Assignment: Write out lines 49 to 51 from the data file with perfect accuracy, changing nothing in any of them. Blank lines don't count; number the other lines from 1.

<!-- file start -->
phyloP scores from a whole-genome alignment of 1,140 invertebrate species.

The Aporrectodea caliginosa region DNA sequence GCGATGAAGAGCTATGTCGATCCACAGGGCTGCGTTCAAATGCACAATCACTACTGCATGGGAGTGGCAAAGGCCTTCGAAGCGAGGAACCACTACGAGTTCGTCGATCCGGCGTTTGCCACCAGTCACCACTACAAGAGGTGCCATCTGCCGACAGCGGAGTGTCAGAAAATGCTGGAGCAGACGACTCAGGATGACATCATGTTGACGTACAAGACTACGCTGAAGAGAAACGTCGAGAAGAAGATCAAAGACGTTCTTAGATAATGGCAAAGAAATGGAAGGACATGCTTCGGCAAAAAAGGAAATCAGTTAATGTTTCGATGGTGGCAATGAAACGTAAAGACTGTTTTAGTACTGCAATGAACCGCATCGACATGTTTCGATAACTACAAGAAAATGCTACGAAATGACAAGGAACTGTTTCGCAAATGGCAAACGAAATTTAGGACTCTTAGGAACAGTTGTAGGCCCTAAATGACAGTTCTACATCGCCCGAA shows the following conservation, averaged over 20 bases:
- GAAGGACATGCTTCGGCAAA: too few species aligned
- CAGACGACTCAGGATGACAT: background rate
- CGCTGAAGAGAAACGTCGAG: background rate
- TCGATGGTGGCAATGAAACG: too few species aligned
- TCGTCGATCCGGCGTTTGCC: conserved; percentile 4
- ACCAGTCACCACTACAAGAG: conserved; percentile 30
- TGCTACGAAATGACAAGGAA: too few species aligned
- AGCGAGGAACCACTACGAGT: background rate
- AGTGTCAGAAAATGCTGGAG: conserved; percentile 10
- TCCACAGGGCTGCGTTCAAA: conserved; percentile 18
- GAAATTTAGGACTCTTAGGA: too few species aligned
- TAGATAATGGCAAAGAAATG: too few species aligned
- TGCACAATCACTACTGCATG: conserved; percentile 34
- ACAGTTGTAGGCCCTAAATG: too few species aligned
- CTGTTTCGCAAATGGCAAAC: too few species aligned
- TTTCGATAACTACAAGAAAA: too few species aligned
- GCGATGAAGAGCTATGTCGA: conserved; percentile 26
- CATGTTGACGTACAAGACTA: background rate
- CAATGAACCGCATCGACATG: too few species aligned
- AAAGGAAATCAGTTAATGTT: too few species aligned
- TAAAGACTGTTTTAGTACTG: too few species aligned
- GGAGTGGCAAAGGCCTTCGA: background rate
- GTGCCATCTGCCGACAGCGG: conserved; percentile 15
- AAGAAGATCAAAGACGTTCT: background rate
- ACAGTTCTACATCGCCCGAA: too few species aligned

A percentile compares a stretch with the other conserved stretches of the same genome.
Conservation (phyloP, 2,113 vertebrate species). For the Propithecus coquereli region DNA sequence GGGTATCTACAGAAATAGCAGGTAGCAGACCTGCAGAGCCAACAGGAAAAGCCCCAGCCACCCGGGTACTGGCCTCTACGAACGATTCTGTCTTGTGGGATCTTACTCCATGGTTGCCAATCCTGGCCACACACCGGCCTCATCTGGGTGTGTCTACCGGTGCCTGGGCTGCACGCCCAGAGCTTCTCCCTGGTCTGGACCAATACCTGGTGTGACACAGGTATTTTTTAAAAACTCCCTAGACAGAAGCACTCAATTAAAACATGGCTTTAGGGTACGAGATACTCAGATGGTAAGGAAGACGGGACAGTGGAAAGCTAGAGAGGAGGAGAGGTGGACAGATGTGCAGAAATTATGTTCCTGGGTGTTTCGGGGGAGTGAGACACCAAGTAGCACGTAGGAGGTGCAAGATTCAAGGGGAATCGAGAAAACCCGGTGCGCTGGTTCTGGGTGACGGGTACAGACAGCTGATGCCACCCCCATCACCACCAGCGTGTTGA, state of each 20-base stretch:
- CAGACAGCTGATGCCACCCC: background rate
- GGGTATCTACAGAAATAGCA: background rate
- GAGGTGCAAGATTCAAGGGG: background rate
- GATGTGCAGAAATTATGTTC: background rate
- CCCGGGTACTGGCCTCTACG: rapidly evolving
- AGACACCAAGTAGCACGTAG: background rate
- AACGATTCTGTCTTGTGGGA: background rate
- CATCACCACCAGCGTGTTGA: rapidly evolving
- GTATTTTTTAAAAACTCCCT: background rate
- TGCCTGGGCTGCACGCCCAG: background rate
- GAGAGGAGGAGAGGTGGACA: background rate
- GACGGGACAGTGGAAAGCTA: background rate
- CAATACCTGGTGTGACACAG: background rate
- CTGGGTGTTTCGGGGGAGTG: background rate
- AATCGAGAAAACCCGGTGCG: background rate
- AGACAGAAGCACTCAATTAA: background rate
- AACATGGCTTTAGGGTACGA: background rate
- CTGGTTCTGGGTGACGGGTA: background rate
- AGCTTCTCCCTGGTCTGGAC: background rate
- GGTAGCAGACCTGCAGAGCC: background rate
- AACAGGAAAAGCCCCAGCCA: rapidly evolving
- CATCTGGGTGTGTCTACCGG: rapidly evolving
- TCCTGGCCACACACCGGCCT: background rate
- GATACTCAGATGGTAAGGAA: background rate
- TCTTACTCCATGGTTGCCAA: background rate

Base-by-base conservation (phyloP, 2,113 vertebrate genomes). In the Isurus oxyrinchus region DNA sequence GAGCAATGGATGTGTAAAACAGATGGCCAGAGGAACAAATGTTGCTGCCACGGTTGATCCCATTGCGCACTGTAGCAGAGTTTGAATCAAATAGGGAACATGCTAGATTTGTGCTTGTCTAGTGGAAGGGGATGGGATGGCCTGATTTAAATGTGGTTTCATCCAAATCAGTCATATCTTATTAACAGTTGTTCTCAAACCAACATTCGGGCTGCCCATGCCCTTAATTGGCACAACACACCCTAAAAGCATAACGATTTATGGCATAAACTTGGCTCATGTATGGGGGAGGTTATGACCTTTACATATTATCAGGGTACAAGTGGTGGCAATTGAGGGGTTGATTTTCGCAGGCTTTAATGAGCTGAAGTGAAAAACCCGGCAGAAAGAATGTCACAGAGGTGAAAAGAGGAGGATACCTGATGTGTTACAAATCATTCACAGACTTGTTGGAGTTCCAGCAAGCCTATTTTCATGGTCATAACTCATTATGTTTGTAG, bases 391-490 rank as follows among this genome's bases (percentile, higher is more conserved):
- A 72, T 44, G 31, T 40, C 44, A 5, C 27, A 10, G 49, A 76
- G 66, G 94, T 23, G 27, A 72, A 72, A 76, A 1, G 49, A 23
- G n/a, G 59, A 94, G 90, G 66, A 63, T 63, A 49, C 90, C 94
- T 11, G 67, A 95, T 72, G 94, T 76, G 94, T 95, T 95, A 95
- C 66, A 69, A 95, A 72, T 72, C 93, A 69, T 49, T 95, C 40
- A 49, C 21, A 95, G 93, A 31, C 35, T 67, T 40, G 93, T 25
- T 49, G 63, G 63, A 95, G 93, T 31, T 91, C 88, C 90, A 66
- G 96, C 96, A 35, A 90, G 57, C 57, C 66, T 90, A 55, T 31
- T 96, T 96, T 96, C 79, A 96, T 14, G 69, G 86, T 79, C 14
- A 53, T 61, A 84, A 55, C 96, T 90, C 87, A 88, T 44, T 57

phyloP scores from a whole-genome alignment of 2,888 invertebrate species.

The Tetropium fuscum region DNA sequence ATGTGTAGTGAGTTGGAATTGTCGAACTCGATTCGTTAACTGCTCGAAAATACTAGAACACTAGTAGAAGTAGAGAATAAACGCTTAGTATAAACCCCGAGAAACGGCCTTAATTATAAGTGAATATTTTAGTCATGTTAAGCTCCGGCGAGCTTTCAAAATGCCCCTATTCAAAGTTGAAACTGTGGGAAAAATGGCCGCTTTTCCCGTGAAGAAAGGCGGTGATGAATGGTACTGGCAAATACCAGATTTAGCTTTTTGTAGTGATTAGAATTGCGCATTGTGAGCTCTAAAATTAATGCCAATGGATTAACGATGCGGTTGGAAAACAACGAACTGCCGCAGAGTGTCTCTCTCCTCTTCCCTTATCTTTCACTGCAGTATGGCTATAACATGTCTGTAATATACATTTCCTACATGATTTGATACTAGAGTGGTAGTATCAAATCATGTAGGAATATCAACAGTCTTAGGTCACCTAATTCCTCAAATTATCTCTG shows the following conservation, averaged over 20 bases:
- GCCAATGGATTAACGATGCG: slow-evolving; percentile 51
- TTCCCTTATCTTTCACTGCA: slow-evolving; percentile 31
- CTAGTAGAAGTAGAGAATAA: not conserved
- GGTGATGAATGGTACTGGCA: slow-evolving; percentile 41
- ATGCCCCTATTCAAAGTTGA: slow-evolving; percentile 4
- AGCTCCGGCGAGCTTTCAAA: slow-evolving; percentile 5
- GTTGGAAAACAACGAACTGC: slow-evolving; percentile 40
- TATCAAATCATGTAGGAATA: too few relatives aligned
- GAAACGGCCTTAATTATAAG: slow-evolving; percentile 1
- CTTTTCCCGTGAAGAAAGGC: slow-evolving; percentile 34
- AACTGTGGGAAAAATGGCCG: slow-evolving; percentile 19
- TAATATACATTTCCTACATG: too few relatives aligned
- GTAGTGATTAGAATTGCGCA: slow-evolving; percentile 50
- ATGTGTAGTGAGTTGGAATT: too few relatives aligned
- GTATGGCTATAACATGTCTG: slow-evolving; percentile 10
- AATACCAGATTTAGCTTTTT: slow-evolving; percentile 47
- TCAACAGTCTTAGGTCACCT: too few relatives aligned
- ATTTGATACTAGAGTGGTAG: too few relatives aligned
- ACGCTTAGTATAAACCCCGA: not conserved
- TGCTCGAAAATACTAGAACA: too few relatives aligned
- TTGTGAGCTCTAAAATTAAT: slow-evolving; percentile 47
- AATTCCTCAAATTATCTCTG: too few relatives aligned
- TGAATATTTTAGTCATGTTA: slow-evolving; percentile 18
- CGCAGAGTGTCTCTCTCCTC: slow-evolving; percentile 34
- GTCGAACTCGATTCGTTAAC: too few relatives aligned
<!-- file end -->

- GGTAGCAGACCTGCAGAGCC: background rate
- AACAGGAAAAGCCCCAGCCA: rapidly evolving
- CATCTGGGTGTGTCTACCGG: rapidly evolving